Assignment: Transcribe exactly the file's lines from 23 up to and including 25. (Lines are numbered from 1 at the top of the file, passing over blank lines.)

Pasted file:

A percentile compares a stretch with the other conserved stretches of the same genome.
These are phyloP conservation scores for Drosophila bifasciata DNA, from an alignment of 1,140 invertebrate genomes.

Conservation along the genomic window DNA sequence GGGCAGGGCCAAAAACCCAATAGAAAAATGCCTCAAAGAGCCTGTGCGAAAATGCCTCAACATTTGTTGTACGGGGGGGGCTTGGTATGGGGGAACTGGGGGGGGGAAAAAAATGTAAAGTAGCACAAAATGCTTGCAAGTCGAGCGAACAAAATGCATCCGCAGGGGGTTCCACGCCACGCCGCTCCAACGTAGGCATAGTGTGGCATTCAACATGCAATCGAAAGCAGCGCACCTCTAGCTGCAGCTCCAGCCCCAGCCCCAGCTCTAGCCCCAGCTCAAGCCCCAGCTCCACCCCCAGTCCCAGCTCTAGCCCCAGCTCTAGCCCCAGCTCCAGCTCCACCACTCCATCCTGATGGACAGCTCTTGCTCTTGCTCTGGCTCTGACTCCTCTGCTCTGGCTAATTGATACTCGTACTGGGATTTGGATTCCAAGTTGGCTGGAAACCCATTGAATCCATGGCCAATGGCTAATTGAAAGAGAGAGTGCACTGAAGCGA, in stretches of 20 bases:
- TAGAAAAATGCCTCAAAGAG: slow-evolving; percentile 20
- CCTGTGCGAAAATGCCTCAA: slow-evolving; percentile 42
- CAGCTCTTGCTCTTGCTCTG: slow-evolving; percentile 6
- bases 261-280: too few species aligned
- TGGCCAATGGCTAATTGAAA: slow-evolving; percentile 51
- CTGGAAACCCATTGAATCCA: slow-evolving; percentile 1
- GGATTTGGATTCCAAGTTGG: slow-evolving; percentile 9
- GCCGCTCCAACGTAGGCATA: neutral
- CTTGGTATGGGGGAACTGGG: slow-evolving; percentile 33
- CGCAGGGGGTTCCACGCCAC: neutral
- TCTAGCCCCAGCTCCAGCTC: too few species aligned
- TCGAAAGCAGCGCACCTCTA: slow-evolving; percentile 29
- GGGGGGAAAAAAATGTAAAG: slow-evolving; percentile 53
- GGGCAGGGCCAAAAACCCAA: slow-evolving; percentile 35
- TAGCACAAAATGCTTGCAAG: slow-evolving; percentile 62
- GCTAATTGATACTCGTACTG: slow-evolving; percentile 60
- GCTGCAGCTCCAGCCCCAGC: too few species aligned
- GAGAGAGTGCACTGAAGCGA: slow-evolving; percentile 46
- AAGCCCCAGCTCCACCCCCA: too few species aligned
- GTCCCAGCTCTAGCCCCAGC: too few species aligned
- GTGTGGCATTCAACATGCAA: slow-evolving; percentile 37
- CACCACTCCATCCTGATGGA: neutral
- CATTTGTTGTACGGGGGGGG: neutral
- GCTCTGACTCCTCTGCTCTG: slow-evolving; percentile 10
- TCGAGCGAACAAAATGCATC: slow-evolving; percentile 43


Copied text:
- GTCCCAGCTCTAGCCCCAGC: too few species aligned
- GTGTGGCATTCAACATGCAA: slow-evolving; percentile 37
- CACCACTCCATCCTGATGGA: neutral